Comment: Poor product data is bad news for businesses and customer

The customer is king. But keeping up with them is no easy task and their shopping habits have changed rapidly over the past few years.

Consumers want more choice, freedom to shop when they want and how, as well as instant and comprehensive information, such as environmental impact and where the product has come from. 

This has a bearing on suppliers and retailers as they need to continually respond to their customer’s wants and needs. But they’re being hampered in this relentless drive to meet customers’ expectations by something relatively simple – poor product data.

For many years the grocery sector has had a problem in this area and as an ex-retailer, I’m only all too aware of the problems.

It is estimated 80% of product data is inconsistent, it’s often inaccurate or incomplete, and multiple versions of the same data can create even bigger issues for retailers, brands and customers.

Then there’s the ever-growing number of required product attributes, which could easily hit 250 within the next five years, and as more shopping channels open, brands are having to deal with more trading partners requiring more data in different formats.

This waste of valuable resources is hurting the grocery industry by £200 million in costs and lost sales each year and impacts the speed and efficiency of moving products through the supply chain too.

But what can be done to solve this important issue?

The solution has been achieved in some countries already, such as the Netherlands and Australia, and using these countries as inspiration, GS1 UK has brought together the grocery industry to achieve a cross-industry approach to sharing and managing product data – Digital DNA.

Driven by our Retail Grocery Advisory Board, Digital DNA is a transformational programme where retailers and suppliers will access a single product data catalogue for the grocery sector. Suppliers will input data into a harmonised data model and retailers will then take out data when it suits them and in a way that suits them.

And the benefits of a single product data catalogue are extensive.

Digital DNA will introduce uniformity to product data as there will be one way of introducing new products, one way of making changes to products, one language to describe products and one view of data across the industry.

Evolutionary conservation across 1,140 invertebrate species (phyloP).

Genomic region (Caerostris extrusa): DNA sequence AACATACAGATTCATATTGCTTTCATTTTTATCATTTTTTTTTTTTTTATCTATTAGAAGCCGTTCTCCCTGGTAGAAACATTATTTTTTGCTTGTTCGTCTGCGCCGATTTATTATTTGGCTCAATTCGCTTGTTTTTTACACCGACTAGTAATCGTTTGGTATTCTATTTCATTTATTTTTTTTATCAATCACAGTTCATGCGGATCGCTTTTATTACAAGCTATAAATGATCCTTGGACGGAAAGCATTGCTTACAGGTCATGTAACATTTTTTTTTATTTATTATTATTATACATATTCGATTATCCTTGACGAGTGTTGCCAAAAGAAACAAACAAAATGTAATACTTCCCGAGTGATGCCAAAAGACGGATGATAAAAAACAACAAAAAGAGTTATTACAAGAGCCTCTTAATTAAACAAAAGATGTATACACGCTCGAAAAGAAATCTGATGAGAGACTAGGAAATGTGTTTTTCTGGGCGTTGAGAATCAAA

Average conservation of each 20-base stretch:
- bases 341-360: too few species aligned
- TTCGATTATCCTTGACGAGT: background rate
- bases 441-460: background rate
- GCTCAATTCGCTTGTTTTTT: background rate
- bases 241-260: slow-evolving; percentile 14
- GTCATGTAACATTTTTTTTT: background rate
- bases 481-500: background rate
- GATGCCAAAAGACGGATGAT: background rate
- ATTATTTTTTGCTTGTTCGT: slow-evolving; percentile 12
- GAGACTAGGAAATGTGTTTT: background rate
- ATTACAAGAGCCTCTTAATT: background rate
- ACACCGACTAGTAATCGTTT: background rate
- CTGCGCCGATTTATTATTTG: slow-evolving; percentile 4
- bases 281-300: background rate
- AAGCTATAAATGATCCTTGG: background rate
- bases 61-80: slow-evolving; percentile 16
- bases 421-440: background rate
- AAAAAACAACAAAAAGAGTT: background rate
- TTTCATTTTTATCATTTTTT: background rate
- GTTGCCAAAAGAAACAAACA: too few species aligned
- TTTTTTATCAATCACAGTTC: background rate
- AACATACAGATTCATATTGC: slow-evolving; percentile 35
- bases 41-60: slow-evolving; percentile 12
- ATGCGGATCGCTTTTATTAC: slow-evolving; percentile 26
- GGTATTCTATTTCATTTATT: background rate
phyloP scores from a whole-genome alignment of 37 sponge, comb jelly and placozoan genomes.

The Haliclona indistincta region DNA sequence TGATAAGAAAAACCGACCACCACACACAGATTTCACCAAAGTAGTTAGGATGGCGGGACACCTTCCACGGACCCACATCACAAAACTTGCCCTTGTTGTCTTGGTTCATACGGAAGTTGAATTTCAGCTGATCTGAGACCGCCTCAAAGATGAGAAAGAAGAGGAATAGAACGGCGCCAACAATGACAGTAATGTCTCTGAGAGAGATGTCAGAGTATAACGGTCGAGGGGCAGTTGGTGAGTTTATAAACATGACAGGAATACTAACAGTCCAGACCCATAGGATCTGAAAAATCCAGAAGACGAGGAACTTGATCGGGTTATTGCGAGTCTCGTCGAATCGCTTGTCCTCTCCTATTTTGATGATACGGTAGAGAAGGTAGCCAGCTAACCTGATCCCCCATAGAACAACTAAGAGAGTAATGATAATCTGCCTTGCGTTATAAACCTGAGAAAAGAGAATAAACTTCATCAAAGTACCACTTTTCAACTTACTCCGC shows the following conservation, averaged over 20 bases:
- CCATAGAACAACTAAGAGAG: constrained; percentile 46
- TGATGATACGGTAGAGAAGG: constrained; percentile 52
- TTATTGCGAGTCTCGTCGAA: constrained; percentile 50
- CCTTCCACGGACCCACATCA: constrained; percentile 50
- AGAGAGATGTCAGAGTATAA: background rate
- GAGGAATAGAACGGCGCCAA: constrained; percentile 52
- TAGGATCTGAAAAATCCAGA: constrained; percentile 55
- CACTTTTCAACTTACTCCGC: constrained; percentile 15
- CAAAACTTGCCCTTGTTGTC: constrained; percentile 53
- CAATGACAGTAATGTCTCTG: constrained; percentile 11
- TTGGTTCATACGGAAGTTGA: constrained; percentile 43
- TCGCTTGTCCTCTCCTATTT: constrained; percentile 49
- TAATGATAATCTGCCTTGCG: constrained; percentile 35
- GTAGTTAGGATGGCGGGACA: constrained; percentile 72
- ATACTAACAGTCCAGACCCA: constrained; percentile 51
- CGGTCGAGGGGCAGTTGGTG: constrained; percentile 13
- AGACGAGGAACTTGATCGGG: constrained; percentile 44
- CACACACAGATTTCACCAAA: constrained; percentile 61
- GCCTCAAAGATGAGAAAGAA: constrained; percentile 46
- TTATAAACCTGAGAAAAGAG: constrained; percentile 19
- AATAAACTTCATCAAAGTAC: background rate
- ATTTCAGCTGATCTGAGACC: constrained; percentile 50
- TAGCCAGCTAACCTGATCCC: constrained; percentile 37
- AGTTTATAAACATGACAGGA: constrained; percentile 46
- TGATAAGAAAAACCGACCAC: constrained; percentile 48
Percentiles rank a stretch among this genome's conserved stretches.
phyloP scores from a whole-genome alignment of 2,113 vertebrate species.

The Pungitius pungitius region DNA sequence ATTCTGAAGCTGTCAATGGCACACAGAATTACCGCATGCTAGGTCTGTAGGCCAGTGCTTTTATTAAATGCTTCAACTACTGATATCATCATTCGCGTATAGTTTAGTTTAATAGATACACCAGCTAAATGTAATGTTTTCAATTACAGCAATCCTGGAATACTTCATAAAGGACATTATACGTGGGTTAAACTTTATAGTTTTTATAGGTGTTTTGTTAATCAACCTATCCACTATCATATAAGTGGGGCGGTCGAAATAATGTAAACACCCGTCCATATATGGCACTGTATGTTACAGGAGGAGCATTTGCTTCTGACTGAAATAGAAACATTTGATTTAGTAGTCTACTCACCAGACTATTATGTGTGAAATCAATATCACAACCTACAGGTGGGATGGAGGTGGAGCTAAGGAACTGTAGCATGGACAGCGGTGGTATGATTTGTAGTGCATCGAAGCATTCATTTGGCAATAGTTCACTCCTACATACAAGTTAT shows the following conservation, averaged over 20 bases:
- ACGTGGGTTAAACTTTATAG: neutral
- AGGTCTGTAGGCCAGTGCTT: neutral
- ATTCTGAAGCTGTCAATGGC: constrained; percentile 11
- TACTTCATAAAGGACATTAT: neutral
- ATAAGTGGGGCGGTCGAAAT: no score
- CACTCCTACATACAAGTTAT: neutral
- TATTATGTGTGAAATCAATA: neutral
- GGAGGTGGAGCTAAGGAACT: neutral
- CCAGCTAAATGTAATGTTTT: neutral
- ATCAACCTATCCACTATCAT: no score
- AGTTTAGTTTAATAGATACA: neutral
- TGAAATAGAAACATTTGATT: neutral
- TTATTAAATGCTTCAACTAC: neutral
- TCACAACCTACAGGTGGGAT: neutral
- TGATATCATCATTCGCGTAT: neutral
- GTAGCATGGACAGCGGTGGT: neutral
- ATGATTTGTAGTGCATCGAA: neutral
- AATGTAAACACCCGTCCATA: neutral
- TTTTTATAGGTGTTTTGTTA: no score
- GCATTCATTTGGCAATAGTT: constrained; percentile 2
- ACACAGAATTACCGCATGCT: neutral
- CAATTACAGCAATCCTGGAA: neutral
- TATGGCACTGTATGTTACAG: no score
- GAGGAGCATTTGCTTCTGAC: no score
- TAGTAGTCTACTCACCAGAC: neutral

To continue the uniformity theme, Digital DNA will introduce a common language for high-quality, validated data that has been agreed by the industry, built on GS1 industry standards.

Businesses will therefore no longer need to make constant checks as a single source of image, product and logistics data will be used throughout the supply chain. This will give retailers greater confidence and so fewer samples will need to be sent from suppliers and reduce the number of checks.

Data will be independently quality assessed to ensure confidence and will be royalty-free as it will be owned by the suppliers.

Digital DNA will provide value as it’s been designed to avoid data being locked-in to one vendor and the data usage rights will be agreed jointly by the industry, so no-one will be trapped by other organisation’s commercial agendas.

The governance and funding is also being managed jointly by the industry, ensuring a fair deal for companies of all sizes, while GS1 UK will manage the product data catalogue and we’re not-for-profit.

But what does the consumer get out of a single product data catalogue? With complete and accurate information, Digital DNA will enable consumers to make safe and confident purchasing decisions online or in store that can complement their health and wellbeing or lifestyle choices.

We’re planning to launch the full service in April 2018 and already there have been some early successes.

12 leading retailers and brands, including Tesco, Unilever and Waitrose, have signed up to the Digital DNA Industry Charter making a commitment to move to a single industry solution to manage and exchange product data.

We have also convened an ‘Early Movers Group’, where leading retailers and SMEs are collaborating with selected technology providers on an end-to-end pilot programme.

And it’s not just the grocery sector that will benefit as it is perfectly plausible that a similar model could be implemented for other industries across retail ensuring that they also can have a single and unified product data catalogue.

Essentially, Digital DNA is a game changer for the grocery sector and through better management of product data, retailers and brands can spend more time on what really matters – delivering innovation, growth and excellent customer service.

For more information on the Digital DNA programme, click here or email  

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